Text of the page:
You are young enough to strike out a couple of times and still retire rich. Just keep on living beneath your means and save for retirement (not a Corvette) from every paycheck.
I don't buy calls much at all.....maybe once a year as a dice roll.....because they are a wasting asset. If things don't work on the timetable you bet on, it's premium down the drain. I'd rather be long collecting a dividend which gives me lotsa time to wait.
10 o'clock smackdown was a big one. Started at 9:55 at 15.37 to 14.89 17 minutes later. One minute over 800,000 shares. A couple of minutes later over 600,000 shares. I doubt these big minutes are mostly shorts.
A big guy sitting on huge gains got scared the gains were running away....thus the fear dump....which will shake the retail tree.
Just gotta wait it out. Nothing wrong inside nrf besides huge one-time cost of exchangeable notes. Growth continues. Got 12% on leveraged equity waiting to close on 1 billion of new healthcare properties. Waiting for sec to declare effective registration statement for nsam. Working on 2 billion nontraded offering with rxr. Growth continues. Just gotta be patient and shake off fear.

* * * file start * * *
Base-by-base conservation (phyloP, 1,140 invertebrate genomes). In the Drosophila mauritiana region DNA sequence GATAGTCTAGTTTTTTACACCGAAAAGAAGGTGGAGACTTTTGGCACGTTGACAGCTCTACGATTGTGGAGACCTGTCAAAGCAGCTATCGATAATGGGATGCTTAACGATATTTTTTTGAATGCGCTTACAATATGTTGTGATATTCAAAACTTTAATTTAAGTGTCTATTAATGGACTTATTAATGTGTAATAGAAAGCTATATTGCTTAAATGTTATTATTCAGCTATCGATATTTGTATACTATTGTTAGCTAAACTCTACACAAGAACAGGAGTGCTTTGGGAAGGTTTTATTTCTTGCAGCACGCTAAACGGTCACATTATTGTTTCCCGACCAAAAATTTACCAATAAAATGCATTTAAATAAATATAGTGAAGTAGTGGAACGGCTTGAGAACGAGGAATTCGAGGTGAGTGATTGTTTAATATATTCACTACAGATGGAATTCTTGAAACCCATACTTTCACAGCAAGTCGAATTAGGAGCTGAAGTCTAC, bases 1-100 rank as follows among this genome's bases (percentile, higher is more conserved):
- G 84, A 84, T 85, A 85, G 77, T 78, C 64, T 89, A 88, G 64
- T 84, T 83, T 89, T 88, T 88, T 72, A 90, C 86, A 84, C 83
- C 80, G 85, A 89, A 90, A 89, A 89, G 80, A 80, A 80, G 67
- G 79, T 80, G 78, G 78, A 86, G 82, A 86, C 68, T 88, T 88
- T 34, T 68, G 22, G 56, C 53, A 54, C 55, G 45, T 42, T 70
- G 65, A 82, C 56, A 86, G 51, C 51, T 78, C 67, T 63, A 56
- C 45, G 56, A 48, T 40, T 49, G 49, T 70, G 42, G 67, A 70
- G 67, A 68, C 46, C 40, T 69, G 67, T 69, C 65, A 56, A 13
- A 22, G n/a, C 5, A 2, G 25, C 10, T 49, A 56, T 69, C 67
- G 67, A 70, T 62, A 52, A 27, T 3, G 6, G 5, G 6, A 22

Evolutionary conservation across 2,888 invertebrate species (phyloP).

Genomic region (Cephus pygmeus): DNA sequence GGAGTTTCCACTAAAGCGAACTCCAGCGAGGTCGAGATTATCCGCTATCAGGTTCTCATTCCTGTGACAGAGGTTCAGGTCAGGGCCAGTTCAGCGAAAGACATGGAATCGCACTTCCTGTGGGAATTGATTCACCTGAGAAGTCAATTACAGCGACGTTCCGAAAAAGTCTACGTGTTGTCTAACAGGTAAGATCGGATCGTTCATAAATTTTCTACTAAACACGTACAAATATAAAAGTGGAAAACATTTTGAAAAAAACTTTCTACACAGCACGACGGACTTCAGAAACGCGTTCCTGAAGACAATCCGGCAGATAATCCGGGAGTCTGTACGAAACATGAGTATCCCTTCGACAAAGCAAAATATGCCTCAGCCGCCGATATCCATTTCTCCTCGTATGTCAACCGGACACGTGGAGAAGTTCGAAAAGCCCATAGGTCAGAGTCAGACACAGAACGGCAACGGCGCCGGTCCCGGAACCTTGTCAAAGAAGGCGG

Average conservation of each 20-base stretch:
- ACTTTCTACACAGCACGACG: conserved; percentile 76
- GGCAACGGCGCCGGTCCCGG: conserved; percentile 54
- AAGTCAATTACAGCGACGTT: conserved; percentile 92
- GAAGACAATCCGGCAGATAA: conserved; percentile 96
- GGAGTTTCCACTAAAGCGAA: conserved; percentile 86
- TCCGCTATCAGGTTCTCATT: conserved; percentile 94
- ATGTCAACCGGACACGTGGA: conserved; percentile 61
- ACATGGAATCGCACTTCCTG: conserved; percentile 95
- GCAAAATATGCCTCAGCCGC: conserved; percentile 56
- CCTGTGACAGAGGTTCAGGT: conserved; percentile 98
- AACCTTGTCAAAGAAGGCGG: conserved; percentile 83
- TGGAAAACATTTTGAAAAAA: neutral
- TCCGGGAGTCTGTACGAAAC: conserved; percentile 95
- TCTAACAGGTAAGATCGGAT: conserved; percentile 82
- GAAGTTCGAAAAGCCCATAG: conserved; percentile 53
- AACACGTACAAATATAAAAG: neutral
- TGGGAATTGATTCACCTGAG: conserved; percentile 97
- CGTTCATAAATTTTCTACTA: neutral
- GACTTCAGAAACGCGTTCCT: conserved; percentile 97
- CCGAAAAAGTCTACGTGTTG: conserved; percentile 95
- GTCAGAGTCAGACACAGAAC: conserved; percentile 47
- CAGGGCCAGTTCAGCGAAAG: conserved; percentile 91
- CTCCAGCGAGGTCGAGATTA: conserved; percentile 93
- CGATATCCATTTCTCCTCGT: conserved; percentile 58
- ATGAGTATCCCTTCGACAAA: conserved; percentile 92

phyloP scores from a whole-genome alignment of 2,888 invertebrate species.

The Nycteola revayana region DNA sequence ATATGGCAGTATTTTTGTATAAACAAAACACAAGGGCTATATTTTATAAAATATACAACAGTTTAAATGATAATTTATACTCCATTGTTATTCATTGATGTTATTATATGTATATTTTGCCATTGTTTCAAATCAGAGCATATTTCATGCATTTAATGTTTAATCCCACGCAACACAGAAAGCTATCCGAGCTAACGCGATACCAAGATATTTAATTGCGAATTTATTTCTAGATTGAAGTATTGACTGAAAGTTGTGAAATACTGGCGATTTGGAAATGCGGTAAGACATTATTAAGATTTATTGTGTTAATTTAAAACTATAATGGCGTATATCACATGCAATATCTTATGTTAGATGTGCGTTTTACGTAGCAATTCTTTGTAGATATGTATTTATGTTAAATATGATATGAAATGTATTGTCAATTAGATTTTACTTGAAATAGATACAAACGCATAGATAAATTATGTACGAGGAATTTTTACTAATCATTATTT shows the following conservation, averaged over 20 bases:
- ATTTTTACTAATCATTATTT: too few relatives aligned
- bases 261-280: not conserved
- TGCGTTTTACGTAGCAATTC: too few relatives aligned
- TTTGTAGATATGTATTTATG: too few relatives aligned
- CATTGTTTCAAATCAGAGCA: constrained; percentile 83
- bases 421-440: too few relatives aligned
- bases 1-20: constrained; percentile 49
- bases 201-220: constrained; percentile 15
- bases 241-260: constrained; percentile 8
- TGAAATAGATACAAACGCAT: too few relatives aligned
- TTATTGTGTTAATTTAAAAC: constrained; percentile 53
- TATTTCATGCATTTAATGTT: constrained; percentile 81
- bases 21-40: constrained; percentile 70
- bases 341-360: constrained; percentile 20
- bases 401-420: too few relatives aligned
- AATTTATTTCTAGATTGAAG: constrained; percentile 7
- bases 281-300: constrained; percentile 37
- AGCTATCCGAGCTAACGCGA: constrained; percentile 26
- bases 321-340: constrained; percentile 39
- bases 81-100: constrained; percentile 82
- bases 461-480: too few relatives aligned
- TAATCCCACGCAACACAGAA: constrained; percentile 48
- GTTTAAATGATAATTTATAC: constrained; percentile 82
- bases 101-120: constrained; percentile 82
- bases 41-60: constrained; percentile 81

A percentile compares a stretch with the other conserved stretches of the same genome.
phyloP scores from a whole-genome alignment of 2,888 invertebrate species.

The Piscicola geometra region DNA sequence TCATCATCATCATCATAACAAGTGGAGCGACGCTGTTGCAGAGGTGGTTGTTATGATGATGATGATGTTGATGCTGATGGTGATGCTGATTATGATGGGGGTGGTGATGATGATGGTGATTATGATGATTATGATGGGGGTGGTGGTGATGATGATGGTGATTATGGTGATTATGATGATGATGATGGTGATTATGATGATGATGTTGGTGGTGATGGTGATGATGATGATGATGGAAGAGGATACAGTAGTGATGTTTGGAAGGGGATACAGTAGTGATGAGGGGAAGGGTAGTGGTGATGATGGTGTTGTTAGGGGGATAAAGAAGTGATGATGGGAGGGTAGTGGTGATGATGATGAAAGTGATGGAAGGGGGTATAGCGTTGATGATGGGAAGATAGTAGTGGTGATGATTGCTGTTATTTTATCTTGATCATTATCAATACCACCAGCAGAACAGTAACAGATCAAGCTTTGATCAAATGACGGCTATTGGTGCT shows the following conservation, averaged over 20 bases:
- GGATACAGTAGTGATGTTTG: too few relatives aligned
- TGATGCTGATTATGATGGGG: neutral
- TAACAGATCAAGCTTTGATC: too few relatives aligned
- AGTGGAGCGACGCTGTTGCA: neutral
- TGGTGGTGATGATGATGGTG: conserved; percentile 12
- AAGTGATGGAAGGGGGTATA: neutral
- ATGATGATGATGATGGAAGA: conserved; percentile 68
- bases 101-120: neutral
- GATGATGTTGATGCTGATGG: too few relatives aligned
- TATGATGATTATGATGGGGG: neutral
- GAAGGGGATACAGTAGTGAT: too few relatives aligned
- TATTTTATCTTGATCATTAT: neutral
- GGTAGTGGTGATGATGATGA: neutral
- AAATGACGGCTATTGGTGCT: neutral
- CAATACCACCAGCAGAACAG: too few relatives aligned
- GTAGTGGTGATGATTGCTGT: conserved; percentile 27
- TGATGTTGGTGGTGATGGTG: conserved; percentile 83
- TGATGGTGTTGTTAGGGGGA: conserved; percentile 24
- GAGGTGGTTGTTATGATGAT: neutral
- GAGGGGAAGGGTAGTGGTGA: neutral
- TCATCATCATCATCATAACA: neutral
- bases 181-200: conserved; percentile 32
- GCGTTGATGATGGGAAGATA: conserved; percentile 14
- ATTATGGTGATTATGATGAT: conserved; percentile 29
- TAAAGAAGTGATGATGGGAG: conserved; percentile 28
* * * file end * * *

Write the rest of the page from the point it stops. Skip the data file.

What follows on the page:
My guess is earnings report 5/2, three weeks from next Friday. Should be lotsa news in that.
The computer programs are now sniffing for a bottom. If they smell bottom, the buy programs are triggered. If they don't, we'll see a rollover into another down day for the major averages.
I think the same is going on with nrf.....maybe even by humans. If the bottom is felt, smelled, detected, the buying gets into gear. Otherwise, another drop until the sell momo is finished.
As of 3/21, 201.3 million collected vs 173.4 million thru 3/4 in supplement 19 for 27.9 million in 17 days......1.641 million per day. Very nice per day for a change.
NRF presentation assumes 800 million collected in 2014. While another 10 million will give Healthcare 100 million in 1Q, Income 2 is way short with 27.9 million at 12/31/13 (per nsam prospectus) and 76.2 million thru 4/2 or 48.3 million 2 business days into 2Q.
Despite 1Q being short of 1/4 of 800 million in 1Q, the rate of collection on these nontraded reits accelerates as they get bigger. NRF did not release estimate by quarter, so I can't tell if 1Q collections meet or exceed their goal for the Q. Maybe they will comment on actual vs expectations in earnings press release or at CC.
Read my example of how it's done as many times as you have to until you get it right.
I am not going to repeat the same thing over and over because you can't or won't understand and accept the fact and method.
I don't know why. NRF has not announced anything bad. Momo stocks have been selling off. Anybody want to argue nrf has not been a momo stock since the spin announced?
CAD is the best indicator for nrf simply because gaap net income, ffo and affo are horrible indicators.
NRF's financial statements have been garbaged-up by gaap for the vies, which they are deconsolidating.
Since when do you make a profit when your debts, which you are required to pay at face, decline in value? That's gaap.